In usability we trust

UX and all things web

Tag: Design patterns

Mobile Design Pattern Gallery by Theresa Neil

Therese Neil has compiled an impressing collection of current Mobile UI’s in this book. It serves both as an inspiring read and as a go to reference when designing Mobile User Interfaces.

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Action-Confirm Design Pattern

Inspired by the User Interfaces of mobile apps on the iOS and Android platforms, I created a delete button using a design pattern that I’ve named the Action-Confirm design pattern. I created this for a web application that I recently worked on.

In a nutshell it’s an Action button that transforms into a Confirm button when clicked. It’s a compact solution that provides the user with a way to confirm a possibly destructive action without interrupting the flow of the application.

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Designing Web Interfaces

Designing Web Interfaces is a book about how to design rich interactions within web pages. In todays web with richer user interfaces, far from the static, full page load web applications we were once used to. We need patterns, guidelines and best practices on how to design those Interfaces to work well. This book is about just that.

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Non-modal alert with jQuery

jquery-logoIn circumstances where you want to notify the user of something, like for example that some information have been saved, a non-modal alert is an excellent solution. It gets your message across without being intrusive and without the need for uneccesary user interaction.

In this article I will describe how to create it with the help of jQuery

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No undo? Redo!

Why is it that web apps very often lack something that we take for granted in most window applications, namely the undo function? Is it because it’s not needed? Is it too hard to implement or is it simply just because it’s something that developers don’t think is needed?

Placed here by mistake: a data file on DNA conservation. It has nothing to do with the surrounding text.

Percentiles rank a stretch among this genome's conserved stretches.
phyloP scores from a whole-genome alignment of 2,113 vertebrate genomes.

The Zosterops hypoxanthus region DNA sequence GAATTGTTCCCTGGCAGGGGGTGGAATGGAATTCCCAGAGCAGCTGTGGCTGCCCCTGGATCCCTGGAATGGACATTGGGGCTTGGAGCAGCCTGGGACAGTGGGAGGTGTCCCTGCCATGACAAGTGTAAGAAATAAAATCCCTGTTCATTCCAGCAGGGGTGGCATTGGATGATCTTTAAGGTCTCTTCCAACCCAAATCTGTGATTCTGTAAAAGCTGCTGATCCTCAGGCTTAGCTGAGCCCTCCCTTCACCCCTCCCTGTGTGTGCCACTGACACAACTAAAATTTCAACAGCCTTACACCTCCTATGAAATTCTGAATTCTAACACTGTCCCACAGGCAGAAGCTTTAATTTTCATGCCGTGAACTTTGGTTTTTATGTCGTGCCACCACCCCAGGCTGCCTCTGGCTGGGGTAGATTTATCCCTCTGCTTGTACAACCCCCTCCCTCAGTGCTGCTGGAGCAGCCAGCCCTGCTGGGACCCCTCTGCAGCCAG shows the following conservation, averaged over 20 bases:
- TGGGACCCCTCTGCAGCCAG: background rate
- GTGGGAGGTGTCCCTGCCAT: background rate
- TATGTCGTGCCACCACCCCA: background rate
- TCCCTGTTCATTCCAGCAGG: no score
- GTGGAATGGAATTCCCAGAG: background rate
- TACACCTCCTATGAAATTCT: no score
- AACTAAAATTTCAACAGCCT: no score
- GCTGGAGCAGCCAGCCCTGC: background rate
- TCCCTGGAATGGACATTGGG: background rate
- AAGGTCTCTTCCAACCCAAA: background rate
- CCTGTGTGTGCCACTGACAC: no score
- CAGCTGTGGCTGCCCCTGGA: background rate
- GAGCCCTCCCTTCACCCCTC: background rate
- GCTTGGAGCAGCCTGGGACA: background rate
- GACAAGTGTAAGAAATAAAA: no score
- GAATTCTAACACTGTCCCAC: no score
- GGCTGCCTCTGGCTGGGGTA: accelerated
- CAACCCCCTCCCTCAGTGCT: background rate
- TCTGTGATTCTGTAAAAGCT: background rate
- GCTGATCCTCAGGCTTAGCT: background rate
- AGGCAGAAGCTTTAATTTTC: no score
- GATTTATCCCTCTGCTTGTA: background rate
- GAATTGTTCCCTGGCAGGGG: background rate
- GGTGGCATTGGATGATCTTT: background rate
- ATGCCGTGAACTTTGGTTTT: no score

The most common solution to prevent user errors is to simply throw an alertbox warning about potential damage or loss of data that the action might cause. Even otherwise awesome web applications often resorts to this behavior. Take for example Backpack from 37 signals, which I regard a very usable and overall great product. When you try to delete a note they throw this alert in your face:

Are you sure you want to delete this note?

This is, from the developers point of view, the easiest way to handle it. It’s almost too easy to implement an alert and many developers habitually do it without giving it a second thought.

A far better solution is to use an undo function. Although harder to implement it maps so much better to the users mental model and behavior patterns. As Alan Cooper puts it in About Face 3:

Users generally don’t believe, or at least don’t want to believe, that they make mistakes. This is another way of saying that the persona’s mental model typically doesn’t include error on his part. Following a persona’s mental model means absolving him of blame. The implementation model, however, is based on an error-free CPU. Following the implementation model means proposing that all culpability must rest with the user. Thus, most software assumes that it is blameless, and any problems are purely the fault of the user.
Alan Cooper, Aboute Face 3

An undo function enables the user to easily recover from mistakes and also encourage him to explore the interface without fear of doing irreversible damage. It transfers the responsibility of handling errors from the user to the system, where it righteously belongs.

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Change your focus to locus

Locus of attention is a term that describes where our attention is focused. In contrary to focus of attention it’s not entirely up to us where we choose to have our attention. If, for example a bang goes of right besides us, our focus involuntarily is placed on that. And that is our Locus of attention. Our focus of attention is alway where we consciously choose to put our attention.

When we are designing user interfaces it’s important to be aware of where the users locus of attention are, so that we are able to show crucial information where the user has his or her attention.

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